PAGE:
Sometimes you need to merge some MP4 video files from the command line. The leading explanation I found for how to do this spends more time trying to sell you another product but it claims is easier. But it’s not a command line tool. So here’s how to use a command line tool, ffmpeg, to merge video. It may be harder to learn, but it’s much easier to automate, which is helpful if you have a large number of video clips to merge or concatenate together.
Merging mp4 files with FFMPEG
It starts with a plain text file The piece that most people seem to miss, including other tutorials I found on online, is that the text file you create containing the files you want to merge needs a specific format. You can’t just put a list of the files you want into a text file.
One more caveat. Spaces in filenames are also problematic. In theory, putting the file name in quotes takes care of the spaces. In practice, it doesn’t always work. So I rename my files without spaces ahead of time.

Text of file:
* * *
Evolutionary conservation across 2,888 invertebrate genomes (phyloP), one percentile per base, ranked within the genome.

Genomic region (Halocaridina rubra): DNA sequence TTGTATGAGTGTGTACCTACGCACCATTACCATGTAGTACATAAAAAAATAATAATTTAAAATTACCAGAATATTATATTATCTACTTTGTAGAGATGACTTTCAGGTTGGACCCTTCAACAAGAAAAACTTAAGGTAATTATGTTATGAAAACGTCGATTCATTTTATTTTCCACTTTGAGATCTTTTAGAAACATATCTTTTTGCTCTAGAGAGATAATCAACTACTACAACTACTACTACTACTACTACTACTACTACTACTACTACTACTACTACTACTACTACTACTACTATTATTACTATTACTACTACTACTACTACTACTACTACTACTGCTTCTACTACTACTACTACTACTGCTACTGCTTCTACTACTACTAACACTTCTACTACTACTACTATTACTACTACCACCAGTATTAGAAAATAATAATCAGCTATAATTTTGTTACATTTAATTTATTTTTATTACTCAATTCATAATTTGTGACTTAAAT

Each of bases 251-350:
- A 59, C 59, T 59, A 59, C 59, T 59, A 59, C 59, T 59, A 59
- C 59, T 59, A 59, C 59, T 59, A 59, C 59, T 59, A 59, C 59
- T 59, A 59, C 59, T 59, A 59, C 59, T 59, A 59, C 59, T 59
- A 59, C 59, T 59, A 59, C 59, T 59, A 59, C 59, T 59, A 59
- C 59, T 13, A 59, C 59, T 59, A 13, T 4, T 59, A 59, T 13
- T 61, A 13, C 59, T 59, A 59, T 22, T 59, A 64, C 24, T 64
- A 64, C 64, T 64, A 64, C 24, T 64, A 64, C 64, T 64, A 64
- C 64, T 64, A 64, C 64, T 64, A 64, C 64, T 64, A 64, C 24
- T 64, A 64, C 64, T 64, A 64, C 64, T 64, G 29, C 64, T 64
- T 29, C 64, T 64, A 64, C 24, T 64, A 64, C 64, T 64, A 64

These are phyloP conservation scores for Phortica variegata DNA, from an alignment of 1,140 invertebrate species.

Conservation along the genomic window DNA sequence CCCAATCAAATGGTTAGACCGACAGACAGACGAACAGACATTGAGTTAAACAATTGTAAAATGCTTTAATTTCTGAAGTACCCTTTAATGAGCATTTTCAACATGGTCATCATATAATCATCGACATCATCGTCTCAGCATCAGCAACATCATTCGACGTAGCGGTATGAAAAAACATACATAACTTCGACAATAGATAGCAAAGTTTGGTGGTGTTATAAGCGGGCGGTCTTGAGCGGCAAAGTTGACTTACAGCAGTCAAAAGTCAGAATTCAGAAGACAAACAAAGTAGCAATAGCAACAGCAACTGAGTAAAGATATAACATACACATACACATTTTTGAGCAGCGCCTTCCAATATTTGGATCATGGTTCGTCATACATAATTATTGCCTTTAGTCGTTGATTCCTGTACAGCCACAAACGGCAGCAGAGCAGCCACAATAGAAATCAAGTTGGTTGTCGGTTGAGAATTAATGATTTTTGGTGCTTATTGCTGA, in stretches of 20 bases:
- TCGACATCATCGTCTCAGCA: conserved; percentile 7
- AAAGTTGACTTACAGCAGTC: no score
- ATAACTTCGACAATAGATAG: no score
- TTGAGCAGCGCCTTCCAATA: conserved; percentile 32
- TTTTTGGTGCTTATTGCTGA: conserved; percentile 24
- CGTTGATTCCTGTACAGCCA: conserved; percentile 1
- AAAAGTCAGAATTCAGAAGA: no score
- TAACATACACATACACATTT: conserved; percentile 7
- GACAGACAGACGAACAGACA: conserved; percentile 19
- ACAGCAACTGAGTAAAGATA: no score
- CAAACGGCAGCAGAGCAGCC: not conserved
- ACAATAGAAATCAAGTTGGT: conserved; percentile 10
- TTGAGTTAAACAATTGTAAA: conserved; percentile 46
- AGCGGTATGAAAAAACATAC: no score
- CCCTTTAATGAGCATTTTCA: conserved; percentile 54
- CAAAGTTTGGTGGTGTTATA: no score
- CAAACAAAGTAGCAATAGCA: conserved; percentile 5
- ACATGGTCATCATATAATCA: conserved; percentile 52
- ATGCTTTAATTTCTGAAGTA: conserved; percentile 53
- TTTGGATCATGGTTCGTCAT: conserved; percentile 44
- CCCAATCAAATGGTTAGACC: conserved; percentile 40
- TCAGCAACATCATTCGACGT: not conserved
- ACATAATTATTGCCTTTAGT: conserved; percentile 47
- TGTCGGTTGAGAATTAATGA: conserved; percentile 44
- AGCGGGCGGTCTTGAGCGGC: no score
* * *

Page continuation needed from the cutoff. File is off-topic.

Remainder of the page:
The syntax is the word file followed by your file name. Then you follow that on a new line with the word file and the next file you want to merge. Order the lines in the order you want the video clips to appear in the destination file, and you’re golden.
Here’s an example file:
Repeat as many times as necessary, then save the file in the same directory with a suitable filename you’ll use in the next step.
Running the command
Once you have your text file constructed, it’s just a single command to take all those files and mash them together.
ffmpeg -f concat -i filelist.txt -c copy destination.mp4
It’s fast, and you don’t have to worry about whether you left any gaps when you drag and drop the files in the timeline. Substitute your filelist you made in the last step for filelist.txt and whatever you want to call your final file for destination.mp4.
Command line video editing
I do realize that command line video editing isn’t for everyone. But it can speed processing along.
If you need to remove the audio, say, so you can go back and do a voiceover in post-processing, you can do that from the command line as well. I wish we could say we always get our lines right the first time, or that microphones don’t malfunction during recording, but these things happen. And sometimes using the command line to splice together the footage you need is the fastest way to get it done.
And nothing stops you from using a GUI tool like Filmora for part of the job and ffmpeg for other parts.